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Heat or Ice? Which is Better for Your Pain?

Have you ever found yourself with an ache or pain wondering, “Should I apply heat or ice?” Here we’ll explain which situations call for heat and which call for ice, as well as what to do if neither is helping.

First off, a general rule of thumb is to use ice for recent, acute injuries that are less than 6 weeks old and heat, or a combination of ice and heat, for long-term injuries that have been persisting for over 6 weeks. The reason is ice constricts blood vessels, numbs pain and reduces inflammation, which is what you need for a new injury. Heat, on the other hand, increases blood flow and relaxes tight muscles. Heat can increase inflammation and cause congestion and compression in certain injuries, so give us a call if you are unsure which to use for your particular injury.

Heat is often best for:

  • Rheumatoid Arthritis.  (If you have Gout, this can respond either way.  Some people’s gout is made worse by either heat of ice… there is no predicting this one!)
  • Contracted muscles, by placing it over the large muscle “belly” (big, bulky part).  Ice would not generally be applied to the belly of a contracted muscle as it would tend to make it contract more
  • Relieving stiffness due to old strains and sprains after inflammation stage has resolved

Moist heat is usually best, like a heated grain-filled pad, a hot water bottle, or in a generalized application like a hot shower, bath, steam room.  Dry heat, as from an electric heating pad is not often as beneficial for muscles.

Ice is best for:

  • New injuries
  • Strains and sprains
  • Sports injuries and traumas
  • Throbbing headaches (often applied to the neck)
  • Tendinitis (commonly in the shoulder, elbow, knee, and wrist)
  • Generally applied across joints. (Heat would not usually be indicated across joints because it tends to increase the pressure within the joint.)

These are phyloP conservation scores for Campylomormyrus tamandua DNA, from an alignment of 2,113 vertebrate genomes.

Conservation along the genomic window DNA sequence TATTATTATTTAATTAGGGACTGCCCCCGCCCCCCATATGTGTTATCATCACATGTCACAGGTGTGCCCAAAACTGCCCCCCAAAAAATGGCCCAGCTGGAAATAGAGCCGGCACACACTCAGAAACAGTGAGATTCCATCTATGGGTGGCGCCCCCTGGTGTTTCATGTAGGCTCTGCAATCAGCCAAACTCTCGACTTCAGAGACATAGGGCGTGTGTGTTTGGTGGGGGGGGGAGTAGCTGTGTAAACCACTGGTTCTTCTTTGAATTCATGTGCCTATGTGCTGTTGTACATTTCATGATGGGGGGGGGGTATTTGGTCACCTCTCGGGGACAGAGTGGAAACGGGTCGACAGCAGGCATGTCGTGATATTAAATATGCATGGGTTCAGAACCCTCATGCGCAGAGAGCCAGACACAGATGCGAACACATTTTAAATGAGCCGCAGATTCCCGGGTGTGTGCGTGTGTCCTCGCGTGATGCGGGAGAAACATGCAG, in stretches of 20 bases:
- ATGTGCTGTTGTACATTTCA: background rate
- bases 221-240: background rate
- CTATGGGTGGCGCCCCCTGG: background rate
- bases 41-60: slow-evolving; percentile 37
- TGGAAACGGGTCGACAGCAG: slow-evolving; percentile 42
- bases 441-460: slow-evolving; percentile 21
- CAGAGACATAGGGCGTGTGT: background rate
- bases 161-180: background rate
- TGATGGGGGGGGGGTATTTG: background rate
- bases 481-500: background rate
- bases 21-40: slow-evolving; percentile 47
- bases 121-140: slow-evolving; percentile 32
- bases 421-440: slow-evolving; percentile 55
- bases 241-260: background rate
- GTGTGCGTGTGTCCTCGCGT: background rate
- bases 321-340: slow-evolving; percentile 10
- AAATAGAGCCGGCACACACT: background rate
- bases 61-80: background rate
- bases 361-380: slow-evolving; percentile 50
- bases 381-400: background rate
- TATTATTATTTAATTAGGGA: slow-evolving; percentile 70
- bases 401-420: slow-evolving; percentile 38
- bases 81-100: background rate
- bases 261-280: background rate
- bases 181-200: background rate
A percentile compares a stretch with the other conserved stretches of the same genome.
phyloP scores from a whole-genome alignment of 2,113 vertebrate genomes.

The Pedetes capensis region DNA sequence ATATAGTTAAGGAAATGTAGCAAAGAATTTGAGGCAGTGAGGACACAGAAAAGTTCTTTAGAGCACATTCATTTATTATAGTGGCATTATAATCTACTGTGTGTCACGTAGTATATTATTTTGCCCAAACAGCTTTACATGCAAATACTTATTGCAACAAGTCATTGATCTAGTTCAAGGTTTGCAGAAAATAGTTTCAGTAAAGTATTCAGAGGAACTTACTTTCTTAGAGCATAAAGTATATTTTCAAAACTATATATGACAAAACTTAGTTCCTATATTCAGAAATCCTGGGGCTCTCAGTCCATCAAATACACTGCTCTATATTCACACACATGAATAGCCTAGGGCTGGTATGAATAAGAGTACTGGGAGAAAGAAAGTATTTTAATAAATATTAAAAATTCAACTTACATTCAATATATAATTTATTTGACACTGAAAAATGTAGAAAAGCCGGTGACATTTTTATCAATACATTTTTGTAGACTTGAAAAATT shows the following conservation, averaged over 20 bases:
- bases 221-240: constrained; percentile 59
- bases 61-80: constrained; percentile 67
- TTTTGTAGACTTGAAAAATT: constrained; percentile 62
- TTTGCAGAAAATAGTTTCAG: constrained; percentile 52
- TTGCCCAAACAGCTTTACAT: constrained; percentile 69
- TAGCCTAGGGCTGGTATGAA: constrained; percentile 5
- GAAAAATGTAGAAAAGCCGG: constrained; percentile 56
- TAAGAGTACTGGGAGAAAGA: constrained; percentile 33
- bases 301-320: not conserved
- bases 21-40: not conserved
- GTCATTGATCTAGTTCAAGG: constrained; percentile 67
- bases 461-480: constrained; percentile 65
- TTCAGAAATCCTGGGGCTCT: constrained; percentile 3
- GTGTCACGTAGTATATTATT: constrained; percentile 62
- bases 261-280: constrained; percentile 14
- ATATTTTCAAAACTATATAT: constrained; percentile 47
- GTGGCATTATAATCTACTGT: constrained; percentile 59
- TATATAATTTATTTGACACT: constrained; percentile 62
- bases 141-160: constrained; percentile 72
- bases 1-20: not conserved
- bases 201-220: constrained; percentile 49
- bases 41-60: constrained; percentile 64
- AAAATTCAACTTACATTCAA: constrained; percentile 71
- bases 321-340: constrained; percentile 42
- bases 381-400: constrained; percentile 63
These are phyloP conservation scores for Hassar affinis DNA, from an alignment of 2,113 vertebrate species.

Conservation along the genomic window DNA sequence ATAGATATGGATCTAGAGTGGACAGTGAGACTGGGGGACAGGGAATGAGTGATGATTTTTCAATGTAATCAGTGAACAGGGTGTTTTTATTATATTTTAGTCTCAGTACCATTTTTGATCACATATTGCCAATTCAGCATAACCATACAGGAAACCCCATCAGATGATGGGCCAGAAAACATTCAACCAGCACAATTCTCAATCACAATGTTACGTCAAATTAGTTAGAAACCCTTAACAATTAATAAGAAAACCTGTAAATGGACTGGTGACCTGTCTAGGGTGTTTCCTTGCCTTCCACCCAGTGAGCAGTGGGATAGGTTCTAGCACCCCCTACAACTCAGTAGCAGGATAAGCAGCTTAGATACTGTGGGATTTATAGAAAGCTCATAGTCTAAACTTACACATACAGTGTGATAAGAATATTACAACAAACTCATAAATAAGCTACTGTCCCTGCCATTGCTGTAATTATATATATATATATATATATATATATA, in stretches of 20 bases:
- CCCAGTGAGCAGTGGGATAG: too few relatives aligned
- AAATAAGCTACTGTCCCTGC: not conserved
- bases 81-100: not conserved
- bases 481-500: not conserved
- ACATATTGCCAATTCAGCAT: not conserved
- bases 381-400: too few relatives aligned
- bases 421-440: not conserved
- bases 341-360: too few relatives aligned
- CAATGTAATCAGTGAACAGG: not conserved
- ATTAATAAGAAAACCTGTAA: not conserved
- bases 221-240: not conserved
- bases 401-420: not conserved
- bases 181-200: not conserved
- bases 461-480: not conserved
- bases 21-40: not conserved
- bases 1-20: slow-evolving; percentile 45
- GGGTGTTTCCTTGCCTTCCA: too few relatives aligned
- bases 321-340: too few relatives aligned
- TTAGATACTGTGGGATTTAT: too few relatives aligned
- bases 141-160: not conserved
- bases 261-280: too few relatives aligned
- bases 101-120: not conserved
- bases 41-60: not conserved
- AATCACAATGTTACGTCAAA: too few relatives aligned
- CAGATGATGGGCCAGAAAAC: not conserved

Applying Ice and Heat

In a pinch and don’t have one of those flexible, gel filled ice packs?  A bag of frozen peas or corn makes a decent substitute ice pack that molds to the injured area, but it will not stay cold enough throughout the needed 10-15 minutes. Conversely, a warm bath or shower, heat wrap, or heating pad can be used for heat therapy.

Apply heat or ice for 10-15 minutes at a time, taking a long enough break between sessions for the entire area to return to normal temperature. Remove the heat or ice if it becomes uncomfortable or numb, and do not apply ice directly to the skin, wrap it in a single layer of lightweight cloth like a tea towel.  For smaller, bony areas like fingers or feet, an ice bath is far more effective, as it penetrates better and surrounds the joints from all angles.  But ice baths are far more efficient as well, so you will only need a minute or two to get the same effect as 15 minutes of icing… don’t overdo it as you can freeze the area!  Repeating the ice bath 5 or 6 times with a few minutes between to rewarm is a particularly effective method of icing and “flushing” an inflamed extremity.

Did the Pain Improve?

Whether or not the pain improves with your home care, if it was more than just a “boo-boo”, give us a call.  We’ll get you in to make sure you’re on top of the problem not just resolving the short term pain.

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